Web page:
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Officer hurt trying to stop fleeing offender at Halifax courthouse, police say

A Halifax Regional Police officer was injured and taken to hospital Thursday morning after police say he was assaulted while trying to stop an offender who was trying to flee the Halifax provincial courthouse.

The officer, who had blood on his hands and face, was brought out of the Spring Garden Road courthouse on a stretcher and loaded onto an ambulance just before 11:30 a.m.

The incident happened inside on the stairs leading to the second floor of the courthouse. Police said the officer was attending court on an unrelated matter when a man who had just been sentenced to jail tried to escape.

“The man was quickly taken into custody following a brief struggle with responding officers and sheriffs,” police said in a statement.

The man was arrested for escaping lawful custody, and police said they expect to lay charges.

The injured police officer was transported by ambulance on a stretcher from the courthouse. CBC News has blurred the man’s face. (CBC)

The officer, who has served with Halifax Regional Police for three years, had non-life-threatening injuries, according to police.

“It’s certainly never news that we want to hear that one of our officers has been injured,” police spokesperson Const. John MacLeod said in an interview. “Our officers put their life on the line day in and day out.”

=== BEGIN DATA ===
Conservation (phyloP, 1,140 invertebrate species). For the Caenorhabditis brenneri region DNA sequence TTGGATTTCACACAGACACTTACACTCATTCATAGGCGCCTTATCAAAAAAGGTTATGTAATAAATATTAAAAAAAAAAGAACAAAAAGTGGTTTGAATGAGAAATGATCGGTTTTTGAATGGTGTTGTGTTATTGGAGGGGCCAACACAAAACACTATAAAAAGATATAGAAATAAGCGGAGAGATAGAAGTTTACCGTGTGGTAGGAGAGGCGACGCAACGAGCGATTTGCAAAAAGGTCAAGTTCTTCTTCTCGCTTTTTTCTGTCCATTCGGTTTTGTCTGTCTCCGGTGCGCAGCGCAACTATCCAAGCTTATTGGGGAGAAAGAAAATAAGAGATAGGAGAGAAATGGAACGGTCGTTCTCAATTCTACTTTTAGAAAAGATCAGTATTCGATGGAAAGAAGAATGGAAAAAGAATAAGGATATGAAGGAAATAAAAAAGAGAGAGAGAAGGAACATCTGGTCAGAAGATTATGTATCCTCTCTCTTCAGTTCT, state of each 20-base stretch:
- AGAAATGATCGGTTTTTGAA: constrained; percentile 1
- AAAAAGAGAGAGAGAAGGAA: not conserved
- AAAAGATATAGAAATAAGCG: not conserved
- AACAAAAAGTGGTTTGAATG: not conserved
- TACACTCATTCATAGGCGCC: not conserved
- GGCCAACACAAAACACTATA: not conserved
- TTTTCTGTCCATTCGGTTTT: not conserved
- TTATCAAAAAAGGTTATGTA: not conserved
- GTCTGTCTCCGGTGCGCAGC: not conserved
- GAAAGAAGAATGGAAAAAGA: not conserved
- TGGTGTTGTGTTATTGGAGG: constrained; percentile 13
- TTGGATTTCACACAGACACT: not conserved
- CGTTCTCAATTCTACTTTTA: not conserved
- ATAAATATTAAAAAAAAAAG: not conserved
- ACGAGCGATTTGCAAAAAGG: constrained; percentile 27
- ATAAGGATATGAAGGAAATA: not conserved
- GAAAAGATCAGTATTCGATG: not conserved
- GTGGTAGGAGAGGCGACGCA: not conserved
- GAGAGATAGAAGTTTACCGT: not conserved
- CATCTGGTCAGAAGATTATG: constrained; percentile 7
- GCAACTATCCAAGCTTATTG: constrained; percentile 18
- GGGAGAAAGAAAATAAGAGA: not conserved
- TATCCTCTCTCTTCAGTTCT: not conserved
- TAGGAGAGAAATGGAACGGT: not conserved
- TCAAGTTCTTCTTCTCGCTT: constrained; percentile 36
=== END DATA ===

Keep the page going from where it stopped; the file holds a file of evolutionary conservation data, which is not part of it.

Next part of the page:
Police would not say what parts of the officer’s body were injured.

“That’s really a personal health-care matter with him,” MacLeod said. “So just out of respect for his privacy we’re not providing details on that.”

A large police and first responder presence shut down part of Spring Garden Road, but the street has since reopened.

The Halifax provincial courthouse stairs where the officer was injured while trying to stop a fleeing offender. (Paul Palmeter/CBC)

Perry Borden, the president of the Nova Scotia Crown Attorneys’ Association, said he was inside a courtroom for a sentencing hearing when the incident happened, but he did not witness it.

“We heard a large kerfuffle happening, it sounded like something had fallen on the stairs and you hear bodies running and voices shouting,” Borden said. 

The courtroom door was then momentarily locked, preventing anyone from leaving.

After Borden left the courtroom to get a document in the Crown’s office, he went downstairs and saw the accused being detained and the injured officer helped by police and deputy sheriffs.

Borden did not know how badly the officer was hurt but said his face and arm were injured.

Borden said the stairs at the busy courthouse, which are used by accused persons not in custody, lawyers and the general public, pose a risk.

“You can imagine if there were young witnesses walking up the stairs and you have an accused rushing down, running down the stairs — it creates its own set of problems,” he said.

The association will be meeting to discuss ongoing concerns they want to be addressed as a result of Thursday’s incident.

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